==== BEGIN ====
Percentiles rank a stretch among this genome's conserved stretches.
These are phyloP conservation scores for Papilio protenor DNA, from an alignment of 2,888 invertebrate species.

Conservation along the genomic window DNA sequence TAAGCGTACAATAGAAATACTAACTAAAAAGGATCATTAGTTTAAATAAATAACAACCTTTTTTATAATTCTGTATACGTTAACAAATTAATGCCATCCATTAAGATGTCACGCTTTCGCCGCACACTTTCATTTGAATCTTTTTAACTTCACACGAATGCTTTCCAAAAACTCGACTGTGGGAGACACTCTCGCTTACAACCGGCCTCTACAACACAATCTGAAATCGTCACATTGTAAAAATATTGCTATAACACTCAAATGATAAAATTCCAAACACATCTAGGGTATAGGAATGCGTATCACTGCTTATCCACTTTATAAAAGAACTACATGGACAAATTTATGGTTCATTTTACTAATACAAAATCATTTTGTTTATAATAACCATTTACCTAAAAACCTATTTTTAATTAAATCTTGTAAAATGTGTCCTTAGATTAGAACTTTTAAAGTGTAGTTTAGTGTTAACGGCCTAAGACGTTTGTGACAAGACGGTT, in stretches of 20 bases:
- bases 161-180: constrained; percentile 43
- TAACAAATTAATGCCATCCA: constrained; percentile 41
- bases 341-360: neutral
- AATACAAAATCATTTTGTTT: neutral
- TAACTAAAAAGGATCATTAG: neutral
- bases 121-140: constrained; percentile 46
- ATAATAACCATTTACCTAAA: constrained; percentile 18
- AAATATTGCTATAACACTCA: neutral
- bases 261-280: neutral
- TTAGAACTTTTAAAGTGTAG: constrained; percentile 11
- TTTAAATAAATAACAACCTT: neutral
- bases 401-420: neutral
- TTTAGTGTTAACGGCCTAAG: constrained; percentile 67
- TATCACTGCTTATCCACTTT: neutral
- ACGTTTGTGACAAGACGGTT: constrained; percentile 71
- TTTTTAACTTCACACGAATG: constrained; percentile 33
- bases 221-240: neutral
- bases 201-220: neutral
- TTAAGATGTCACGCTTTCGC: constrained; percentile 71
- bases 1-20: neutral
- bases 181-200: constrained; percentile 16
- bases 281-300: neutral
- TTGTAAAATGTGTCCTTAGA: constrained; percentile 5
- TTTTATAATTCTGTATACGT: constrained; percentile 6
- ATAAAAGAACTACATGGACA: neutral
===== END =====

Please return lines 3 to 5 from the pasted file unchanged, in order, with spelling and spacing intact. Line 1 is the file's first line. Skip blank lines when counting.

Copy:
Conservation along the genomic window DNA sequence TAAGCGTACAATAGAAATACTAACTAAAAAGGATCATTAGTTTAAATAAATAACAACCTTTTTTATAATTCTGTATACGTTAACAAATTAATGCCATCCATTAAGATGTCACGCTTTCGCCGCACACTTTCATTTGAATCTTTTTAACTTCACACGAATGCTTTCCAAAAACTCGACTGTGGGAGACACTCTCGCTTACAACCGGCCTCTACAACACAATCTGAAATCGTCACATTGTAAAAATATTGCTATAACACTCAAATGATAAAATTCCAAACACATCTAGGGTATAGGAATGCGTATCACTGCTTATCCACTTTATAAAAGAACTACATGGACAAATTTATGGTTCATTTTACTAATACAAAATCATTTTGTTTATAATAACCATTTACCTAAAAACCTATTTTTAATTAAATCTTGTAAAATGTGTCCTTAGATTAGAACTTTTAAAGTGTAGTTTAGTGTTAACGGCCTAAGACGTTTGTGACAAGACGGTT, in stretches of 20 bases:
- bases 161-180: constrained; percentile 43
- TAACAAATTAATGCCATCCA: constrained; percentile 41